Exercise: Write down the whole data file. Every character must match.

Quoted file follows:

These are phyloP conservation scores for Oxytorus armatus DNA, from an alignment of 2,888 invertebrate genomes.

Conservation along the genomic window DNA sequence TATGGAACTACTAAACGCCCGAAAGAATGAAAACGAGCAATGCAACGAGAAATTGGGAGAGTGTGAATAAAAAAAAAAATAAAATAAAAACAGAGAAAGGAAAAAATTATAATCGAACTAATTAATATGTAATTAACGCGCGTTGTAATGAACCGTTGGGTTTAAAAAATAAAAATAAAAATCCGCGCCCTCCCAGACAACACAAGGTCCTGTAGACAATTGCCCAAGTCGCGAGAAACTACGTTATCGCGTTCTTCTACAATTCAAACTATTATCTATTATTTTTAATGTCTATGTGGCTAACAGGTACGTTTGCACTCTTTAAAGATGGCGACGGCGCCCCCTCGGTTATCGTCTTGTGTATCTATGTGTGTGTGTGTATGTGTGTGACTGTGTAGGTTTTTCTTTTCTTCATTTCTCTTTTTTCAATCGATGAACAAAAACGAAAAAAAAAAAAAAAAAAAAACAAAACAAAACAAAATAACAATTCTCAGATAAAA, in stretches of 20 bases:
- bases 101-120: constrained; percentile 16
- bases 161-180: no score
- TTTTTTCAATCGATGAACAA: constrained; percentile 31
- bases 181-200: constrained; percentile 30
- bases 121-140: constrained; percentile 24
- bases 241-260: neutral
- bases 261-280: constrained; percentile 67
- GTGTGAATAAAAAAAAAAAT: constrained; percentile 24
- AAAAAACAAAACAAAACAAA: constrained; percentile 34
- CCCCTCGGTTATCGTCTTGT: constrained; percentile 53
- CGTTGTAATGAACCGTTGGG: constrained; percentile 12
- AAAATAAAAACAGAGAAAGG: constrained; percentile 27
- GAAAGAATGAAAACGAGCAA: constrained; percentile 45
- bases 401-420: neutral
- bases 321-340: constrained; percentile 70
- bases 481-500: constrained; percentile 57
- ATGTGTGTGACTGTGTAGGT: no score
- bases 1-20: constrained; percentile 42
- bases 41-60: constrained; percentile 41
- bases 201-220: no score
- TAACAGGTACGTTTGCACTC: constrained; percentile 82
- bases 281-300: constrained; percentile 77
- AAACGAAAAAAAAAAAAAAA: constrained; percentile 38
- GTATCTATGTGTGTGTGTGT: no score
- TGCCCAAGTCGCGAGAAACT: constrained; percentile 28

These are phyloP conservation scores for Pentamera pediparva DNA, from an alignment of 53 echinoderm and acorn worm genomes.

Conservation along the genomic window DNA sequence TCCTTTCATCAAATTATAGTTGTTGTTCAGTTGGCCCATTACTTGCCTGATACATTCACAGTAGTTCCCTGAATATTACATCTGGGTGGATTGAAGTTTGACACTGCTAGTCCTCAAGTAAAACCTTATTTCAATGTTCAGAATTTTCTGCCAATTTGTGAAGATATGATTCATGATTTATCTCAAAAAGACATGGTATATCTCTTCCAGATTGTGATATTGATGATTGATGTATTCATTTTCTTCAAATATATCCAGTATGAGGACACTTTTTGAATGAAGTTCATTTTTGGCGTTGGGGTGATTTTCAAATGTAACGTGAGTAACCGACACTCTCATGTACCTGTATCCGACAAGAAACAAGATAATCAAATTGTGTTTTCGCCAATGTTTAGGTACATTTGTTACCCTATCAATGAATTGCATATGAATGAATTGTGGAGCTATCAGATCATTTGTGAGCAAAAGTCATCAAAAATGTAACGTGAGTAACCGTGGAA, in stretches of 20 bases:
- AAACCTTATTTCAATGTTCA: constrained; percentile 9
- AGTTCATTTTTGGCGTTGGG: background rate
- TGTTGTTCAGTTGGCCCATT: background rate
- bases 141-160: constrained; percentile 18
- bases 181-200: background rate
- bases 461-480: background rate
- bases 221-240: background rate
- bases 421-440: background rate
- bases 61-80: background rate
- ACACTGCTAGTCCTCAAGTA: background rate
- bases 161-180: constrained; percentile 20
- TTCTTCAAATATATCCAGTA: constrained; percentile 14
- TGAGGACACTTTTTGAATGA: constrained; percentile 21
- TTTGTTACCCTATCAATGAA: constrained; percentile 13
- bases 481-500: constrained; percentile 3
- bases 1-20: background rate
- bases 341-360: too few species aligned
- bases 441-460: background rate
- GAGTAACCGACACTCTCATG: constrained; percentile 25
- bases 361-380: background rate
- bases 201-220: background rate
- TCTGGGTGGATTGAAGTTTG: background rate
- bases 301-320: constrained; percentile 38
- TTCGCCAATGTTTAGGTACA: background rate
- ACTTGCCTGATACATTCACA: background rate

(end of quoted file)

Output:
These are phyloP conservation scores for Oxytorus armatus DNA, from an alignment of 2,888 invertebrate genomes.

Conservation along the genomic window DNA sequence TATGGAACTACTAAACGCCCGAAAGAATGAAAACGAGCAATGCAACGAGAAATTGGGAGAGTGTGAATAAAAAAAAAAATAAAATAAAAACAGAGAAAGGAAAAAATTATAATCGAACTAATTAATATGTAATTAACGCGCGTTGTAATGAACCGTTGGGTTTAAAAAATAAAAATAAAAATCCGCGCCCTCCCAGACAACACAAGGTCCTGTAGACAATTGCCCAAGTCGCGAGAAACTACGTTATCGCGTTCTTCTACAATTCAAACTATTATCTATTATTTTTAATGTCTATGTGGCTAACAGGTACGTTTGCACTCTTTAAAGATGGCGACGGCGCCCCCTCGGTTATCGTCTTGTGTATCTATGTGTGTGTGTGTATGTGTGTGACTGTGTAGGTTTTTCTTTTCTTCATTTCTCTTTTTTCAATCGATGAACAAAAACGAAAAAAAAAAAAAAAAAAAAACAAAACAAAACAAAATAACAATTCTCAGATAAAA, in stretches of 20 bases:
- bases 101-120: constrained; percentile 16
- bases 161-180: no score
- TTTTTTCAATCGATGAACAA: constrained; percentile 31
- bases 181-200: constrained; percentile 30
- bases 121-140: constrained; percentile 24
- bases 241-260: neutral
- bases 261-280: constrained; percentile 67
- GTGTGAATAAAAAAAAAAAT: constrained; percentile 24
- AAAAAACAAAACAAAACAAA: constrained; percentile 34
- CCCCTCGGTTATCGTCTTGT: constrained; percentile 53
- CGTTGTAATGAACCGTTGGG: constrained; percentile 12
- AAAATAAAAACAGAGAAAGG: constrained; percentile 27
- GAAAGAATGAAAACGAGCAA: constrained; percentile 45
- bases 401-420: neutral
- bases 321-340: constrained; percentile 70
- bases 481-500: constrained; percentile 57
- ATGTGTGTGACTGTGTAGGT: no score
- bases 1-20: constrained; percentile 42
- bases 41-60: constrained; percentile 41
- bases 201-220: no score
- TAACAGGTACGTTTGCACTC: constrained; percentile 82
- bases 281-300: constrained; percentile 77
- AAACGAAAAAAAAAAAAAAA: constrained; percentile 38
- GTATCTATGTGTGTGTGTGT: no score
- TGCCCAAGTCGCGAGAAACT: constrained; percentile 28

These are phyloP conservation scores for Pentamera pediparva DNA, from an alignment of 53 echinoderm and acorn worm genomes.

Conservation along the genomic window DNA sequence TCCTTTCATCAAATTATAGTTGTTGTTCAGTTGGCCCATTACTTGCCTGATACATTCACAGTAGTTCCCTGAATATTACATCTGGGTGGATTGAAGTTTGACACTGCTAGTCCTCAAGTAAAACCTTATTTCAATGTTCAGAATTTTCTGCCAATTTGTGAAGATATGATTCATGATTTATCTCAAAAAGACATGGTATATCTCTTCCAGATTGTGATATTGATGATTGATGTATTCATTTTCTTCAAATATATCCAGTATGAGGACACTTTTTGAATGAAGTTCATTTTTGGCGTTGGGGTGATTTTCAAATGTAACGTGAGTAACCGACACTCTCATGTACCTGTATCCGACAAGAAACAAGATAATCAAATTGTGTTTTCGCCAATGTTTAGGTACATTTGTTACCCTATCAATGAATTGCATATGAATGAATTGTGGAGCTATCAGATCATTTGTGAGCAAAAGTCATCAAAAATGTAACGTGAGTAACCGTGGAA, in stretches of 20 bases:
- AAACCTTATTTCAATGTTCA: constrained; percentile 9
- AGTTCATTTTTGGCGTTGGG: background rate
- TGTTGTTCAGTTGGCCCATT: background rate
- bases 141-160: constrained; percentile 18
- bases 181-200: background rate
- bases 461-480: background rate
- bases 221-240: background rate
- bases 421-440: background rate
- bases 61-80: background rate
- ACACTGCTAGTCCTCAAGTA: background rate
- bases 161-180: constrained; percentile 20
- TTCTTCAAATATATCCAGTA: constrained; percentile 14
- TGAGGACACTTTTTGAATGA: constrained; percentile 21
- TTTGTTACCCTATCAATGAA: constrained; percentile 13
- bases 481-500: constrained; percentile 3
- bases 1-20: background rate
- bases 341-360: too few species aligned
- bases 441-460: background rate
- GAGTAACCGACACTCTCATG: constrained; percentile 25
- bases 361-380: background rate
- bases 201-220: background rate
- TCTGGGTGGATTGAAGTTTG: background rate
- bases 301-320: constrained; percentile 38
- TTCGCCAATGTTTAGGTACA: background rate
- ACTTGCCTGATACATTCACA: background rate